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Friday, August 05, 2005

NASA and Accountability: Likely?

[It's a sad commentary that NASA, today one of the most touchy-feely recipients of taxpayer dollars, is likely to do the bureaucratic thing, again showing that its long-standing policy of finger-pointing doesn't produce results, and that career NASA-ers will forever be protected from their actions. I sent this as a letter to the editor, to several newspapers, local and national. We'll see where/if it gets published. --TK
Note: it was published August 11, 2005, in Winter Haven (FL) News Chief: http://polkonline.com/stories/081105/letters_blame.shtml ]
It's a good thing that Stephen Robinson and the rest of the Discovery and Space Station crews are talented and patient, and that he removed two gap fillers that protruded an inch or so from the tiles. Otherwise, NASA says, the orbiter could have burned up on re-entry.

Now, I want to know which chowderhead NASA is going to fire.

Will NASA fire the technician who left the gap fillers in place, for not following regulations? Maybe NASA will fire the tech's inspector, or the inspector's supervisor.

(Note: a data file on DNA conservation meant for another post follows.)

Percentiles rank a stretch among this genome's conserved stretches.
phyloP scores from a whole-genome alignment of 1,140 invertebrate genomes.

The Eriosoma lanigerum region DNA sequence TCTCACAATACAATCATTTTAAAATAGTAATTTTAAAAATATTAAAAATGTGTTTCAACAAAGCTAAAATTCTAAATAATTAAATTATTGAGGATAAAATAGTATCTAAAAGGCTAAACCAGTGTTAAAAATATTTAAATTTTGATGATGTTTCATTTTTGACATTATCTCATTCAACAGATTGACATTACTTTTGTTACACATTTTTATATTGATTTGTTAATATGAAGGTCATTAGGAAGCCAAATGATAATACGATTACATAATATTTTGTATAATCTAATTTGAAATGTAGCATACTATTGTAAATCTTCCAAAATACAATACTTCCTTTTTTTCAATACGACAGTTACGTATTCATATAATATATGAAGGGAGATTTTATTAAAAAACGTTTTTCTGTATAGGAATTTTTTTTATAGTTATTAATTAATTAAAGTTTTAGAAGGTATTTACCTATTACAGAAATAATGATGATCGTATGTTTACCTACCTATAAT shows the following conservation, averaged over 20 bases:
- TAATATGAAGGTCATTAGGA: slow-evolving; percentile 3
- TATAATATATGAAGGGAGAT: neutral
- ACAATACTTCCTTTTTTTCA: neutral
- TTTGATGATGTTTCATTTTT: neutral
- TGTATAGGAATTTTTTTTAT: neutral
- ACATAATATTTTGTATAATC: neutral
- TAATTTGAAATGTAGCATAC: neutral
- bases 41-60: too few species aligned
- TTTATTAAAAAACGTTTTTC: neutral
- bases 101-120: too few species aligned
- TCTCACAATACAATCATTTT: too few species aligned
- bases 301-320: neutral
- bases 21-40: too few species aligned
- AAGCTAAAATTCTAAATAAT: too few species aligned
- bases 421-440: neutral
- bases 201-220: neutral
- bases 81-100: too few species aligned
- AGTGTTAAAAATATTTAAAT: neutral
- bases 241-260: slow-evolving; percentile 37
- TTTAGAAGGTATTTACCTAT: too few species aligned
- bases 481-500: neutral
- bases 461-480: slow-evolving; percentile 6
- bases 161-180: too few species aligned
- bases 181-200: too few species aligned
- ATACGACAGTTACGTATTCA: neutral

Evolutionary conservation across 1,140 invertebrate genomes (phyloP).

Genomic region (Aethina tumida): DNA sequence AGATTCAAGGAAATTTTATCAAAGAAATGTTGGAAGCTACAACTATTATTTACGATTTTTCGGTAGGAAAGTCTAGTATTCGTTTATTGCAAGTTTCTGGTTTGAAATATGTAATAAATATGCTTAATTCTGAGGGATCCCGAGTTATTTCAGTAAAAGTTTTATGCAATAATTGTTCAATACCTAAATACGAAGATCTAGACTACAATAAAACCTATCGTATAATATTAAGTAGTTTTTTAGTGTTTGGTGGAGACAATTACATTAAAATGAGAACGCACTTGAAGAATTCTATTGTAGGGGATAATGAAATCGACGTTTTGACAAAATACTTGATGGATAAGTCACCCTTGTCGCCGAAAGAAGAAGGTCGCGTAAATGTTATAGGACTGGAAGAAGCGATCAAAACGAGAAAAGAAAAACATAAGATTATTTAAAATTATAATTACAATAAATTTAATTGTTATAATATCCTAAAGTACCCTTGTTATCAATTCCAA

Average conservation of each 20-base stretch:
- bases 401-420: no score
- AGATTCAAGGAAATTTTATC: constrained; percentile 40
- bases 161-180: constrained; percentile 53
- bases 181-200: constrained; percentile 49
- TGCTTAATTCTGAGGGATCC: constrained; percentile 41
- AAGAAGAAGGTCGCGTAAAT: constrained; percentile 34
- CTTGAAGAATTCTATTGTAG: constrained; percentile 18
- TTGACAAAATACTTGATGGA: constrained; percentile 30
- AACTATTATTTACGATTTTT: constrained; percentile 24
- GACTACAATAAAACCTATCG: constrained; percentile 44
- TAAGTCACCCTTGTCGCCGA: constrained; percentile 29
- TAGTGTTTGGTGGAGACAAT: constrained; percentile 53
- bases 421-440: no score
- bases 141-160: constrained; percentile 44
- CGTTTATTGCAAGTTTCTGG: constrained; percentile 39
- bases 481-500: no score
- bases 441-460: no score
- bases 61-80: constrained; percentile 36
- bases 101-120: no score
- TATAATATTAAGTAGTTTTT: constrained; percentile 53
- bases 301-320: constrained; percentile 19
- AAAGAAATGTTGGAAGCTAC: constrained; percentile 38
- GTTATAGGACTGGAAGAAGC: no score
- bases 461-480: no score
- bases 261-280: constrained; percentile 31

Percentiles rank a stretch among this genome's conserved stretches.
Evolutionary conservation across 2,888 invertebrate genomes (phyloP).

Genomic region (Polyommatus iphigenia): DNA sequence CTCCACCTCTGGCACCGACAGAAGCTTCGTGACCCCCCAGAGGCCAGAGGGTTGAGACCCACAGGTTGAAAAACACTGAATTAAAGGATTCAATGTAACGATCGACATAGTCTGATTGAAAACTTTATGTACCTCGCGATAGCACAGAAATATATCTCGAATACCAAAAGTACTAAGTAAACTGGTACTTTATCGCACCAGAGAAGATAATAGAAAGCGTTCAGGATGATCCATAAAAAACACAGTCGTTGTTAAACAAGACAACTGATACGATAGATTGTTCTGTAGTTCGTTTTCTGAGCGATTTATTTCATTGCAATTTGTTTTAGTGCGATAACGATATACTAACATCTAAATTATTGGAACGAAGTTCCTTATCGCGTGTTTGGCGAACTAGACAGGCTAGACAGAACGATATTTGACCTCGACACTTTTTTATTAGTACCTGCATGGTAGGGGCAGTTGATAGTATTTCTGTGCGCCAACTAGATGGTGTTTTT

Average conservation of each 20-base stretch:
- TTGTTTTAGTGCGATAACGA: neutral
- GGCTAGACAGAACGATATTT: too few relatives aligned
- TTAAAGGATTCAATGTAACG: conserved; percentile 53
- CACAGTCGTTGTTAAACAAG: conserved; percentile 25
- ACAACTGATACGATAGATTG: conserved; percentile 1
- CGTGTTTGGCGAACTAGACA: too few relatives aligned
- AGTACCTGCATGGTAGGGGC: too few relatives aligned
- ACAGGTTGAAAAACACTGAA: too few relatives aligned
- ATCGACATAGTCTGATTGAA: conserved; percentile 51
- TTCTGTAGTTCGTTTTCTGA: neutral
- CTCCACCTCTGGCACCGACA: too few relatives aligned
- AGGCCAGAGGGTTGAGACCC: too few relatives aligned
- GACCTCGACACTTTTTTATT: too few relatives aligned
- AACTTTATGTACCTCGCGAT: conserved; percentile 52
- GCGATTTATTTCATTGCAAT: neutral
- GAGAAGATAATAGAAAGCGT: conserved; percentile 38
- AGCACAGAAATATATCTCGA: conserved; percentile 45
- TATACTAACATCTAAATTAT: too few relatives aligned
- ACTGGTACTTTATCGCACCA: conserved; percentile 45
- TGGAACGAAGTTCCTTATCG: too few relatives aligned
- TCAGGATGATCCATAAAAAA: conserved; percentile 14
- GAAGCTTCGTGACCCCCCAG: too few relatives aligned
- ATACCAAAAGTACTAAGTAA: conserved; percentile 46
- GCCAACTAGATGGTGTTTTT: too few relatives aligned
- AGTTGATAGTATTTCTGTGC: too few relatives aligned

Possibly, NASA's procedures don't mention removing the gap fillers. If so, whoever wrote, reviewed and approved the procedures should be axed.

Did anybody look at the shuttle before launch? If the gap fillers were apparent when the shuttle was in space, they should have been more so, on the ground. Let's fire the stream of people who looked, and didn't see -- or who should have looked, and didn't.

My guess: NASA will take the entire embarrassing incident (that required extremely dangerous and expensive in-flight remedial work) into some meeting room, whence they will issue a statement and then... nothing will happen. It's all about accountability, and today’s NASA doesn't do accountability.


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